Are Diesel engines constructed differently, so that they have a higher stroke volume? (longer stroke, smaller combustion chamber etc.)
Is it because they are designed different to have a greater volume?
Let's ask my question in a different way: What do you need to change of the parts in the engine to create a certain compression ratio? Which constructional factors do have influence on the compression ratio?
As the name implies, the compression ratio is a ratio between volumes of the chamber between bottom dead centre and top dead centre. Increasing the ratio requires changes that are quite fundamental: longer stroke and/or smaller combustion chamber. Another caveat is that in diesels forces exerted on the piston, its rod, crankshaft and shaft bearings are higher so those components are heavier and sturdier. For this reasons, diesels and gasoline engines are designed separately, share no basic components and it's pretty much impossible to convert one to another.
The most common method of increasing compression ratio on existing engine is to skim the head - that is "lower the ceiling" in combustion chamber. This unfortunately makes everything mounted in the head (spark plug and possibly valves) closer to piston when it's in top position, so you have very limited room for skimming before piston starts touching things it's not supposed to touch.
Another problem is that shapes of combustion chambers in modern engines are very carefully designed to achieve good flame propagation and even combustion. So while in theory one could design a simple chamber insert just to occupy some volume and therefore increase the compression ratio, it would totally mess up the combustion (not even mentioning the possibility of it getting lose and wrecking the engine).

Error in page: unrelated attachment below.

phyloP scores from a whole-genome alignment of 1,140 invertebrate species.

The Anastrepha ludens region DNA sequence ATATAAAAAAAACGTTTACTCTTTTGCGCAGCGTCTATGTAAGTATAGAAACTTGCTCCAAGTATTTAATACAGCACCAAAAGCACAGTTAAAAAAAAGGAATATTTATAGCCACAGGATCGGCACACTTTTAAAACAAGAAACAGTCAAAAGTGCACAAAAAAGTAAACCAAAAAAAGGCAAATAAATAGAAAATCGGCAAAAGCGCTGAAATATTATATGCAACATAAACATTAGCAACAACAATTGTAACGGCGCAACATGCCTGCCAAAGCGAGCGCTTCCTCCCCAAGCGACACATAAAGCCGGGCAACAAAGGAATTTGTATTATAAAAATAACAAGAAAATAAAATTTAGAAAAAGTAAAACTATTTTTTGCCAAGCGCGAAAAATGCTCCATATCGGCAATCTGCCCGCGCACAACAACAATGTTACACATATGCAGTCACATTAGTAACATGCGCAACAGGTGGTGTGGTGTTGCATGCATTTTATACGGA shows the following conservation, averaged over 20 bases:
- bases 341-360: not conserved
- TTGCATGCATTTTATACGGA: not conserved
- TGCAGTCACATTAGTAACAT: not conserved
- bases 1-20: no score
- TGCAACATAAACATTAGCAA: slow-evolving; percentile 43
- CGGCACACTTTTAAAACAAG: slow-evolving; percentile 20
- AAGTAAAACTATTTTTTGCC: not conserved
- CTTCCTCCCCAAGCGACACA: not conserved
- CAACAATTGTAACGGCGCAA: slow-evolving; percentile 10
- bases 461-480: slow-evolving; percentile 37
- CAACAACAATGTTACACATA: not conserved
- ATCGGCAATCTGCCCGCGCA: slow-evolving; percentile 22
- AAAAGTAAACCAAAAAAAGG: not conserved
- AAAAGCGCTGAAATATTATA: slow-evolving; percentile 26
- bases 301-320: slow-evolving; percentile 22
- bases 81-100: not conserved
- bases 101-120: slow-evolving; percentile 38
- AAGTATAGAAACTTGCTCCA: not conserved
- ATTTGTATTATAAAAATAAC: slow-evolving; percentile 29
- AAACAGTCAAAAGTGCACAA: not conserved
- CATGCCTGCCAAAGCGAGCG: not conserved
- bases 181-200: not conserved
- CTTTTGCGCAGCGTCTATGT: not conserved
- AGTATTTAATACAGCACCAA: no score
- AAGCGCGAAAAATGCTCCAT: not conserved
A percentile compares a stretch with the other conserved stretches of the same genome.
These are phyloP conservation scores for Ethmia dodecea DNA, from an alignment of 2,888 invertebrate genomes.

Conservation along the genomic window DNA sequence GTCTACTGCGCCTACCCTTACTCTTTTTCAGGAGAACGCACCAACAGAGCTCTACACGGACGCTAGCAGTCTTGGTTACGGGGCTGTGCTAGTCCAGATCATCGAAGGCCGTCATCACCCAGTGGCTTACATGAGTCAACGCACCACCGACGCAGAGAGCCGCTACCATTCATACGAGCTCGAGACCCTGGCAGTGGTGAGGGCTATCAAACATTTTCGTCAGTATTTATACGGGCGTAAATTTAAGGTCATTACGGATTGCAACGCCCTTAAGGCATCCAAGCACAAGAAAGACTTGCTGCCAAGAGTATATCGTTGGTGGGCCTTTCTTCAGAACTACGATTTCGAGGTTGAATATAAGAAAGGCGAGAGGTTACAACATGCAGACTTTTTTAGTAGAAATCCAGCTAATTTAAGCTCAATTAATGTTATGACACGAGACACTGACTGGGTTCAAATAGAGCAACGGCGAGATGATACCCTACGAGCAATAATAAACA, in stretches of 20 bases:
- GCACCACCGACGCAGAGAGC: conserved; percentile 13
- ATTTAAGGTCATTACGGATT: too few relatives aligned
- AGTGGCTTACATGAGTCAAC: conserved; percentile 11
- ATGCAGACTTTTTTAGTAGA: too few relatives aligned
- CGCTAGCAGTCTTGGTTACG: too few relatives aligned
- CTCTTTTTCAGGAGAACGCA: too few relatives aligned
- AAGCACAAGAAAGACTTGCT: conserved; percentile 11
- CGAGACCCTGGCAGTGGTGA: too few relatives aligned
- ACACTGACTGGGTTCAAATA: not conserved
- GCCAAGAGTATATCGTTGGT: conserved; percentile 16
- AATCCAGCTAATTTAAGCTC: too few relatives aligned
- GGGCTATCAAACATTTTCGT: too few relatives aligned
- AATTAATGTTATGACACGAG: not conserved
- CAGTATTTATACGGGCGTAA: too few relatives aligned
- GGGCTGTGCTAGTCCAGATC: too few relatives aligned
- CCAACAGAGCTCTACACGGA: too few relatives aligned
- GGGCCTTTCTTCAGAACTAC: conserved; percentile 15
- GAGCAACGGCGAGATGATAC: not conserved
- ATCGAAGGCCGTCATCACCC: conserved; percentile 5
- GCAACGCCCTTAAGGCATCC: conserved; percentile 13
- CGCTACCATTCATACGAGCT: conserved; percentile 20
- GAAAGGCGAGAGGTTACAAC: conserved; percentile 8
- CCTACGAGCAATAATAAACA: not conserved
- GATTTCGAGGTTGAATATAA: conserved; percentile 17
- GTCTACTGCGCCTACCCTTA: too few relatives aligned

After all those "why it's impossible" reasons, here's one thing that can and actually is done: Because compression starts only after all the valves are closed, you can lower the compression by delaying closure of the intake valve. So, in first part of the "compression" stroke, air is expelled back into intake manifold (so no compression actually takes place), then the valve closes and only the remaining part of the stroke actually compresses. This trick is used in so called "Atkinson cycle" engines that achieve better fuel efficiency at cost of lower power, eg in Prius. (The extra efficiency comes from power stroke being longer than compression stroke, not from lowering compression ratio.)
Bottom line: by changing intake valve timing you could lower the compression ratio almost all the way down to 1:1.